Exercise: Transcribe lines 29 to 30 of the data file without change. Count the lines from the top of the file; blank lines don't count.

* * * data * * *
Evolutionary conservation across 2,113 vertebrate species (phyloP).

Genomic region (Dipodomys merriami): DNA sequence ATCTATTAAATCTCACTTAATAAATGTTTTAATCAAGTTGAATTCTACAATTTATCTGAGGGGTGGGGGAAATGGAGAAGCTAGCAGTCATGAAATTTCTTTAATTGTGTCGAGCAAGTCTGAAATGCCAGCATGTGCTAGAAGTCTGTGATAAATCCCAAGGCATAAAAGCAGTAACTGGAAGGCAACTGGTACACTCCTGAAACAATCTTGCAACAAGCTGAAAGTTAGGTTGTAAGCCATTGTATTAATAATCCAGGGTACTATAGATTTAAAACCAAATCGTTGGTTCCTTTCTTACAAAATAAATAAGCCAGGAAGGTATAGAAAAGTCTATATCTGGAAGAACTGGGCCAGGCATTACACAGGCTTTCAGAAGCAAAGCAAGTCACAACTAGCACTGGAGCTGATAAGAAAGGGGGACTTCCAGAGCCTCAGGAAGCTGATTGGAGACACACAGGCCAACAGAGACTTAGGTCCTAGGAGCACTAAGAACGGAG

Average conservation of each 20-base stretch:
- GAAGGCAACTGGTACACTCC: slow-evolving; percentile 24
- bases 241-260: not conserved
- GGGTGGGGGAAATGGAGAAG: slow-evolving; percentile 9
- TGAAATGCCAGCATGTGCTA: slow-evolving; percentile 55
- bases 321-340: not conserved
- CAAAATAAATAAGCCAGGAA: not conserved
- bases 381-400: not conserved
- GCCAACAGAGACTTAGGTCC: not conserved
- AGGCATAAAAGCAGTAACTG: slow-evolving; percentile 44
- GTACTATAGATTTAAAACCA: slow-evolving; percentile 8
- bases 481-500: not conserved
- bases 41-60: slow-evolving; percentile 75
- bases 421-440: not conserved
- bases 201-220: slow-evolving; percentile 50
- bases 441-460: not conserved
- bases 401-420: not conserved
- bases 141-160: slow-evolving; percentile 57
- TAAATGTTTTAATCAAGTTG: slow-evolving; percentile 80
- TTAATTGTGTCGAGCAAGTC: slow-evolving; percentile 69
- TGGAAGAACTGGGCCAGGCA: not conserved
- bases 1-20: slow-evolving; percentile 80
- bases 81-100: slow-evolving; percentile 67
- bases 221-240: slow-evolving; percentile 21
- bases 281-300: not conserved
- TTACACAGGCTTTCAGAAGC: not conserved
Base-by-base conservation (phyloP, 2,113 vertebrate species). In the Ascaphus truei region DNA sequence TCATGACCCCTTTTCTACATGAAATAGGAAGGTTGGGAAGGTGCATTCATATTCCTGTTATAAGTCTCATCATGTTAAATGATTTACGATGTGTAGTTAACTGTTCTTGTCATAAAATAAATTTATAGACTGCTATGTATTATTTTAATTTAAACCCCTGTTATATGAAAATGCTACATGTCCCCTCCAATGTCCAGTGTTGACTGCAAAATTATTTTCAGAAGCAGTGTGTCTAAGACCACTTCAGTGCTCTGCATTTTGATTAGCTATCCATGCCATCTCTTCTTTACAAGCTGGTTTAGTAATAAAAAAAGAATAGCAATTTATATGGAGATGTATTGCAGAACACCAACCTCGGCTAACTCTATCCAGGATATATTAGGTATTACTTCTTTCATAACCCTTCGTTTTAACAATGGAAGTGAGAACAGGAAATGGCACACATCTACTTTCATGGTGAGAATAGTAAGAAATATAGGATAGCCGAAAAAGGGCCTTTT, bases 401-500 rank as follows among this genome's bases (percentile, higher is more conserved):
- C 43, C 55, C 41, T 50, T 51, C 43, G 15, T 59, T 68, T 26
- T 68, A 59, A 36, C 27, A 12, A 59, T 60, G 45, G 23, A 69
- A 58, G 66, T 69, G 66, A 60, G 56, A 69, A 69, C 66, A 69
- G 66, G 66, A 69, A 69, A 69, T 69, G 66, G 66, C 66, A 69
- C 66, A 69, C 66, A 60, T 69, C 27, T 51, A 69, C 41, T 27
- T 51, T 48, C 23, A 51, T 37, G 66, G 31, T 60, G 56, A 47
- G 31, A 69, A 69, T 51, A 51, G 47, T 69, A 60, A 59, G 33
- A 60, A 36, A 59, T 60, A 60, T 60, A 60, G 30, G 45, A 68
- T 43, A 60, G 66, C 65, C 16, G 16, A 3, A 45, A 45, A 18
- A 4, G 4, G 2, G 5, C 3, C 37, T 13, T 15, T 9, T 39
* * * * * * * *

Base-by-base conservation (phyloP, 2,113 vertebrate species). In the Ascaphus truei region DNA sequence TCATGACCCCTTTTCTACATGAAATAGGAAGGTTGGGAAGGTGCATTCATATTCCTGTTATAAGTCTCATCATGTTAAATGATTTACGATGTGTAGTTAACTGTTCTTGTCATAAAATAAATTTATAGACTGCTATGTATTATTTTAATTTAAACCCCTGTTATATGAAAATGCTACATGTCCCCTCCAATGTCCAGTGTTGACTGCAAAATTATTTTCAGAAGCAGTGTGTCTAAGACCACTTCAGTGCTCTGCATTTTGATTAGCTATCCATGCCATCTCTTCTTTACAAGCTGGTTTAGTAATAAAAAAAGAATAGCAATTTATATGGAGATGTATTGCAGAACACCAACCTCGGCTAACTCTATCCAGGATATATTAGGTATTACTTCTTTCATAACCCTTCGTTTTAACAATGGAAGTGAGAACAGGAAATGGCACACATCTACTTTCATGGTGAGAATAGTAAGAAATATAGGATAGCCGAAAAAGGGCCTTTT, bases 401-500 rank as follows among this genome's bases (percentile, higher is more conserved):
- C 43, C 55, C 41, T 50, T 51, C 43, G 15, T 59, T 68, T 26